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In the year 2000, following a series of high profile success stories and a local campaign in Glasgow to make Dynamic Release ™ freely available through the NHS, the then MSP Dorothy-Grace Elder invited me to  become a founding member of the pioneering Cross-Party Group on Chronic Pain at the Scottish Parliament.

Since then I have campaigned both within and outside the Group, talking to colleagues, politicians and the press,  arguing the case for the NHS' adoption of evidence-based alternatives to mainstream pain management.

All over the world people are needlessly suffering from many kinds of pain.  It is estimated that at least 1 in 5 people suffer from chronic pain - that means around 1 million people in Scotland, 12 million in Britain and 15 million people in Europe. Yet, despite a number of reports and recommendations published throughout a period of many years, very little has been done that has directly and positively affected people in pain.

The NHS and other mainstream organisations use, in the main, only a handful of tools to manage pain.  While discussions regarding the effectiveness of alternative treatments (or the lack of) are on-going, people in pain, their families and society in general are suffering right now .

Some people are able to pay for more effective alternative interventions of their choice but others are not.  This is unjust because pain management is a human right and should be available to all.  So is the freedom to choose non-pharmacological (drug-free) treatments.

Many people feel disempowered regarding their sense of control over their conditions.  Many feel hopeless.

I am working towards the creation of a charity to enable free access to effective, drug-free pain management and treatment for all and welcome any form of support.

Founder of Intlife

Developer of Dynamic Release

2012 winner of the OCC Award for Community Relations

2012 winner of the SMTO Carter Memorial Salver for Services to Massage Therapy

2016 Provost's Award for Community Service

“Do not believe what I tell you, but think it” (Rudolph Steiner)

Accept the possibilities and look for the evidence yourself.

Only then the truth will be yours.
Professional Organizations and other affiliations

· Complementary and Natural Healthcare Council (CNHC)
· British Holistic Medical Association (BHMA) - Join the BHMA HERE
· Cross-party Group on Chronic Pain (Scottish Parliament)

Cross-party Group on Arthritis and Musculoskeletal Conditions (Scottish Parliament)
· Glasgow Social Enterprise Network
· Health & Community Care Social Enterprise Network

Friend of Kings Fund

It is interesting to learn how many people have become interested in pain management after experiencing issues with their pain management themselves.  I used to suffer from a common, simple kind of pain which became chronic and increasingly worse.

I had hurt one of my shoulders while on holidays a long time ago and despite various visits to my GP through a period of three years, my condition didn’t improve and was getting worse with time.  Someone told me about an alternative medicine clinic in Glasgow and I decided to try them.  On the first session I was told that my shoulder was ‘out’ after a simple visual inspection and weeks later after a few treatments, my shoulder was finally completely free of pain.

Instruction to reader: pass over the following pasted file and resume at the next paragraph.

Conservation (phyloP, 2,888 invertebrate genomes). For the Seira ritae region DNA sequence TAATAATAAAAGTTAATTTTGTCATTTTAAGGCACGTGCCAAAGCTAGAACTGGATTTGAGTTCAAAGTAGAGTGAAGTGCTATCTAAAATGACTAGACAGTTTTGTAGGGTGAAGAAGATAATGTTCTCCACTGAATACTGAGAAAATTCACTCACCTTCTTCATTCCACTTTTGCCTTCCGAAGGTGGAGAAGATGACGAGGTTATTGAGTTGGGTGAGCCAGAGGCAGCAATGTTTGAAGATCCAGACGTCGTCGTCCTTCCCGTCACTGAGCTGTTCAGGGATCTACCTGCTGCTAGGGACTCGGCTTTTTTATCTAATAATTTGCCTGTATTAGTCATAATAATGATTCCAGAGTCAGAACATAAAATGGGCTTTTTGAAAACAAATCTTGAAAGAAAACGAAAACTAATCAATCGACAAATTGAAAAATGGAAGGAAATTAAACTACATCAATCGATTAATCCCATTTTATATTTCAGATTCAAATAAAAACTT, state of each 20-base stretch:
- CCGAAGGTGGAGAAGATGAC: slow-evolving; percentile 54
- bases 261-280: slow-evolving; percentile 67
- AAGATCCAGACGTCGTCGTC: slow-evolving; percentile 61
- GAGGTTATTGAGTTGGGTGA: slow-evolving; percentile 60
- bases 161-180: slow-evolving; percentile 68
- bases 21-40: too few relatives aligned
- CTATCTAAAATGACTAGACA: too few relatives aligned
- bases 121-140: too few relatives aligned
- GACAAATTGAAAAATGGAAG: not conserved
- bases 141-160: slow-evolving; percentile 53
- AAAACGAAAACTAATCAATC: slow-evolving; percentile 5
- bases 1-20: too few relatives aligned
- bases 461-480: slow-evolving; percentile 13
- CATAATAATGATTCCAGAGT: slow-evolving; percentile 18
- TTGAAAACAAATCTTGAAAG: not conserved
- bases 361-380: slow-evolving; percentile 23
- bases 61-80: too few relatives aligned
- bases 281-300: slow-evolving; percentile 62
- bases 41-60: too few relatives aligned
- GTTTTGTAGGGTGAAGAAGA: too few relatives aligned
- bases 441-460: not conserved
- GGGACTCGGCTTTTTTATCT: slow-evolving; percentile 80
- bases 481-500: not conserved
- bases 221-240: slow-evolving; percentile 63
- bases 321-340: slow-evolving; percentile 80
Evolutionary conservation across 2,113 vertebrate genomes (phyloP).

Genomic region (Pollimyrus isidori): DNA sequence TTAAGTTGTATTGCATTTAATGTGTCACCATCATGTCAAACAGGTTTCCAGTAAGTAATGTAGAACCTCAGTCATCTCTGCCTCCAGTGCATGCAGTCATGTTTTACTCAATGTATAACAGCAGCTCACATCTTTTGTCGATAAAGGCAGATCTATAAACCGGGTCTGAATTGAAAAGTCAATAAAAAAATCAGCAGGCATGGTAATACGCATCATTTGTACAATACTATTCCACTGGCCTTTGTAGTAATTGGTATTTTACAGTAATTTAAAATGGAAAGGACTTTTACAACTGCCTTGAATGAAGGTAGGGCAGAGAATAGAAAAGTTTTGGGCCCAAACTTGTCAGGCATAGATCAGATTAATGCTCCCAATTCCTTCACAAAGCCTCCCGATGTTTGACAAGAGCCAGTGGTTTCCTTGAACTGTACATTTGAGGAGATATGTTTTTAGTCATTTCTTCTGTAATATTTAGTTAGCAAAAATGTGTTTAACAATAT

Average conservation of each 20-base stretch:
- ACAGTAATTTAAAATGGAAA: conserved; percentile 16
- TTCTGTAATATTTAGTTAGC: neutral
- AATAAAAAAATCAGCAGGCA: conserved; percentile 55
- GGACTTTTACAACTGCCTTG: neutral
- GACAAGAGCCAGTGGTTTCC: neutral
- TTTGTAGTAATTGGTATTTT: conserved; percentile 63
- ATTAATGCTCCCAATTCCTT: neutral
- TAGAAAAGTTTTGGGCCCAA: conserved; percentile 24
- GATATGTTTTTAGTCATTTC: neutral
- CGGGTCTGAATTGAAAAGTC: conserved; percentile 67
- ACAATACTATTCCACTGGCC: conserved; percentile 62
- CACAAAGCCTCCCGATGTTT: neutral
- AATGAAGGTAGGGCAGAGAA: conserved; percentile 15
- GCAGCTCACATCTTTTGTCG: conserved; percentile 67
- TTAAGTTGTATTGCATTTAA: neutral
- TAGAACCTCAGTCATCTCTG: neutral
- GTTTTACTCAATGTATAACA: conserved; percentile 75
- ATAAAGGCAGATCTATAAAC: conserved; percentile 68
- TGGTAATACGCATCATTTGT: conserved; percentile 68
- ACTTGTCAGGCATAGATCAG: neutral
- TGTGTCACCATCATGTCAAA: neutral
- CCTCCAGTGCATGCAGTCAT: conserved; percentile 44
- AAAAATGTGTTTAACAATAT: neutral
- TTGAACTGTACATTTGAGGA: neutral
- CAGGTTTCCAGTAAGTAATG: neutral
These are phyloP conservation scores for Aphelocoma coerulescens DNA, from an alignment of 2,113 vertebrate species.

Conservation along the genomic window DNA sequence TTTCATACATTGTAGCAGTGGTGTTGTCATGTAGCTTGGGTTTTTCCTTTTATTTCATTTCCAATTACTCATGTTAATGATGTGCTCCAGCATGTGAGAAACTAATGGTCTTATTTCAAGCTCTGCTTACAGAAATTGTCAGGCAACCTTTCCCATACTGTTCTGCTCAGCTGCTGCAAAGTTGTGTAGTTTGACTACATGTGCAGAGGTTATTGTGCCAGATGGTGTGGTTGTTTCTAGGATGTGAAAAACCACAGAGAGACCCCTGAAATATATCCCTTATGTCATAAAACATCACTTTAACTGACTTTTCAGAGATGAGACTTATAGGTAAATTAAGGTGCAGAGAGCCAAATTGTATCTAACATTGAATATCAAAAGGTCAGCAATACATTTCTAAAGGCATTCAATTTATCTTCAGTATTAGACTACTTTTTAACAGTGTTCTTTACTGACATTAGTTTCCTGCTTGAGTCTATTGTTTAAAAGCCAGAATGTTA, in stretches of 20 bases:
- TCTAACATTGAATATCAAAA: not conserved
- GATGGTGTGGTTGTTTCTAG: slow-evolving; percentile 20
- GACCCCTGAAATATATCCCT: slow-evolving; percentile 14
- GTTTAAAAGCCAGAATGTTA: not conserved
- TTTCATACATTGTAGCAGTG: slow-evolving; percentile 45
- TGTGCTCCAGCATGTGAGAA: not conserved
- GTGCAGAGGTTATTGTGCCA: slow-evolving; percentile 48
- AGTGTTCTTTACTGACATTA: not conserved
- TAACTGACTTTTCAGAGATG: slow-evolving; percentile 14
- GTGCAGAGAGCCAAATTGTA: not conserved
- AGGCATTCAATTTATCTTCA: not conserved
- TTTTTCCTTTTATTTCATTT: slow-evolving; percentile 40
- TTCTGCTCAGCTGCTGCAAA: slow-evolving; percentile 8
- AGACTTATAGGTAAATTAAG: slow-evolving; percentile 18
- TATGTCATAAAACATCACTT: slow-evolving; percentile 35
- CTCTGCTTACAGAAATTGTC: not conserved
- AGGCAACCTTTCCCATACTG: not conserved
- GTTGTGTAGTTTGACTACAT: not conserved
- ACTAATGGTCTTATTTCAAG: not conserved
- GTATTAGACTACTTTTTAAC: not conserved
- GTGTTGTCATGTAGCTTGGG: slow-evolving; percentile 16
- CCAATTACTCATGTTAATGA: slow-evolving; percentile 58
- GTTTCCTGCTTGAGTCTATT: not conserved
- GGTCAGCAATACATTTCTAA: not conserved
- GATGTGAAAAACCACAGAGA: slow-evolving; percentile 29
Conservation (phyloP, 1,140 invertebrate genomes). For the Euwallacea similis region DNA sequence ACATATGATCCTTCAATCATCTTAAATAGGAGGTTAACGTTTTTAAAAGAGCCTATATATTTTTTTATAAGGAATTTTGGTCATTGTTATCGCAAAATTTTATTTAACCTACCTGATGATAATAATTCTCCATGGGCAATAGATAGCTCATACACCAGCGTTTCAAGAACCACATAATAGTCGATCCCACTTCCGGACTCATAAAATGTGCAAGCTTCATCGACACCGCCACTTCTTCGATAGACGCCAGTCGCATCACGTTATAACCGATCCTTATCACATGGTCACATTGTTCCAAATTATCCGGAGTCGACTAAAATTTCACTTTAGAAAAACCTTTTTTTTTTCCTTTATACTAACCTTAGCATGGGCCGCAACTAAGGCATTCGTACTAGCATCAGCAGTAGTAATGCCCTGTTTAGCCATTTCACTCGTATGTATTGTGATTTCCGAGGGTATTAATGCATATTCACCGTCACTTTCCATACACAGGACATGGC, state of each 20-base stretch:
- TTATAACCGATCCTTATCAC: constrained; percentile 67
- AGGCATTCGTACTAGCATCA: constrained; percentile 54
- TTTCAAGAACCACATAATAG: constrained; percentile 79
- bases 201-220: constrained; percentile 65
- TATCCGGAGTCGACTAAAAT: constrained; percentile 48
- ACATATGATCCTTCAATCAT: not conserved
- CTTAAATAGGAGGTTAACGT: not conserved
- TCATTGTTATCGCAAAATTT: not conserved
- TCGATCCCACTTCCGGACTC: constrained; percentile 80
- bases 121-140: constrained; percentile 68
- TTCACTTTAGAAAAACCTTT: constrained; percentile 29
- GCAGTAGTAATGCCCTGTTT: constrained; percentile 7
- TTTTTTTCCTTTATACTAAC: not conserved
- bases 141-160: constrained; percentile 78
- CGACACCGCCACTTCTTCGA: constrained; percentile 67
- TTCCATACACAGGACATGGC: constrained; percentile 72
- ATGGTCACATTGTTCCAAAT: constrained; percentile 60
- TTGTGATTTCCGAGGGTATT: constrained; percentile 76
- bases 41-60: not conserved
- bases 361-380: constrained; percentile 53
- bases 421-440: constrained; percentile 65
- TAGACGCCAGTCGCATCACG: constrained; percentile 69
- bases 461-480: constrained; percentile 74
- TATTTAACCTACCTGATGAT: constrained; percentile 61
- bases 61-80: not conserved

This was the beginning of a long-term relationship with my therapists who eventually became my teachers at the clinic’s college.

Although I had already used Reichian techniques during the early 70s at a multi-media artistic company I had co-founded in Brazil and had contact with shamanic practices while living in Africa, my formal health training started in 1990 when I started studying Therapeutic Massage at the College for Holistic Medicine in Glasgow.  As soon as I finished my training, I was invited to work as a therapist at the college’s clinic. At the clinic, apart from having my own case loads, I also expanded my knowledge of a number of other disciplines by shadowing Dr Jane Rieck in an apprenticeship style for four years.
Jane was undoubtedly my most influential teacher not only on the theory and practice of different subjects but especially on the truly holistic way of approaching health management.

A marriage of this holistic training and the academic background that I had gained studying previously at Glasgow University led me to want to understand the mechanisms behind alternative therapies, especially bodywork.  I started to investigate a wide variety of fields ranging from holistic anatomy, neurobiology, proprioception, quantum physics,  body language, phytotherapy, physiology, integrative medicine, functional medicine, behavioural medicine, various forms of counselling, emotional health, nutrition and much more in a process which has not stopped.  You will find a list of recommended books at the end of this page. Body/mind relationships